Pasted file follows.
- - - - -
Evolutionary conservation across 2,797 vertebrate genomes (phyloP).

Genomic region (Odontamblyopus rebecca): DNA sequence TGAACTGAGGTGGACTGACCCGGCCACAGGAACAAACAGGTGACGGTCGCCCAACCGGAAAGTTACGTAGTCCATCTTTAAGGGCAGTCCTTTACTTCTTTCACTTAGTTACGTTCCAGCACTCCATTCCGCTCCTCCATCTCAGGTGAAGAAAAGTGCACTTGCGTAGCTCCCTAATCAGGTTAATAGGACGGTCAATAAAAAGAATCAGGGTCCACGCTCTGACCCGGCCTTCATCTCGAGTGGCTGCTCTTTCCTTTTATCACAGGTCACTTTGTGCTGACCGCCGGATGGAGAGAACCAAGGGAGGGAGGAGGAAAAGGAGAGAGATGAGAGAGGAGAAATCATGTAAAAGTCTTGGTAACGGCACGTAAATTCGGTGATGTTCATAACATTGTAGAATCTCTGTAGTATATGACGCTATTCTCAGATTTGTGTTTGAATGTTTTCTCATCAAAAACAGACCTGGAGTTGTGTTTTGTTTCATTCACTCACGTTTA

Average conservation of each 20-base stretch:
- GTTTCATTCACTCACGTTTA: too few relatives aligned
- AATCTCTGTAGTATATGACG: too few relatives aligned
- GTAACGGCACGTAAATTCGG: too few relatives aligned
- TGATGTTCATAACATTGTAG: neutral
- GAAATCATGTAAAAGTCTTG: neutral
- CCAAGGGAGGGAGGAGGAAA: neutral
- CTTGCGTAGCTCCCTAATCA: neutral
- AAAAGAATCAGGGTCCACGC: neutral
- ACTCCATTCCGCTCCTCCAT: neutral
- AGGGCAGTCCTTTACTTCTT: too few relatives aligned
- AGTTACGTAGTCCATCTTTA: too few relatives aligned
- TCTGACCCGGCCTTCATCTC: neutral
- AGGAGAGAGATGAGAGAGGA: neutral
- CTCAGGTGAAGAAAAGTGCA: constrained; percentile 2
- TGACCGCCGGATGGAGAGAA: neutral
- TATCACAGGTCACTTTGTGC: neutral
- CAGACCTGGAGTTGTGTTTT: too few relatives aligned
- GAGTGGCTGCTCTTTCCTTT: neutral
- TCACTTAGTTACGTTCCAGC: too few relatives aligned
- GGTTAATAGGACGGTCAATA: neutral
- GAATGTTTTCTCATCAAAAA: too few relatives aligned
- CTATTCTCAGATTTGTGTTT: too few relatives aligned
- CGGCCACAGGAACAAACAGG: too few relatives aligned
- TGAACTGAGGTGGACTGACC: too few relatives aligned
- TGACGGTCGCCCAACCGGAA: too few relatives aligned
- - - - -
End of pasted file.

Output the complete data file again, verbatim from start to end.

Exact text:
Evolutionary conservation across 2,797 vertebrate genomes (phyloP).

Genomic region (Odontamblyopus rebecca): DNA sequence TGAACTGAGGTGGACTGACCCGGCCACAGGAACAAACAGGTGACGGTCGCCCAACCGGAAAGTTACGTAGTCCATCTTTAAGGGCAGTCCTTTACTTCTTTCACTTAGTTACGTTCCAGCACTCCATTCCGCTCCTCCATCTCAGGTGAAGAAAAGTGCACTTGCGTAGCTCCCTAATCAGGTTAATAGGACGGTCAATAAAAAGAATCAGGGTCCACGCTCTGACCCGGCCTTCATCTCGAGTGGCTGCTCTTTCCTTTTATCACAGGTCACTTTGTGCTGACCGCCGGATGGAGAGAACCAAGGGAGGGAGGAGGAAAAGGAGAGAGATGAGAGAGGAGAAATCATGTAAAAGTCTTGGTAACGGCACGTAAATTCGGTGATGTTCATAACATTGTAGAATCTCTGTAGTATATGACGCTATTCTCAGATTTGTGTTTGAATGTTTTCTCATCAAAAACAGACCTGGAGTTGTGTTTTGTTTCATTCACTCACGTTTA

Average conservation of each 20-base stretch:
- GTTTCATTCACTCACGTTTA: too few relatives aligned
- AATCTCTGTAGTATATGACG: too few relatives aligned
- GTAACGGCACGTAAATTCGG: too few relatives aligned
- TGATGTTCATAACATTGTAG: neutral
- GAAATCATGTAAAAGTCTTG: neutral
- CCAAGGGAGGGAGGAGGAAA: neutral
- CTTGCGTAGCTCCCTAATCA: neutral
- AAAAGAATCAGGGTCCACGC: neutral
- ACTCCATTCCGCTCCTCCAT: neutral
- AGGGCAGTCCTTTACTTCTT: too few relatives aligned
- AGTTACGTAGTCCATCTTTA: too few relatives aligned
- TCTGACCCGGCCTTCATCTC: neutral
- AGGAGAGAGATGAGAGAGGA: neutral
- CTCAGGTGAAGAAAAGTGCA: constrained; percentile 2
- TGACCGCCGGATGGAGAGAA: neutral
- TATCACAGGTCACTTTGTGC: neutral
- CAGACCTGGAGTTGTGTTTT: too few relatives aligned
- GAGTGGCTGCTCTTTCCTTT: neutral
- TCACTTAGTTACGTTCCAGC: too few relatives aligned
- GGTTAATAGGACGGTCAATA: neutral
- GAATGTTTTCTCATCAAAAA: too few relatives aligned
- CTATTCTCAGATTTGTGTTT: too few relatives aligned
- CGGCCACAGGAACAAACAGG: too few relatives aligned
- TGAACTGAGGTGGACTGACC: too few relatives aligned
- TGACGGTCGCCCAACCGGAA: too few relatives aligned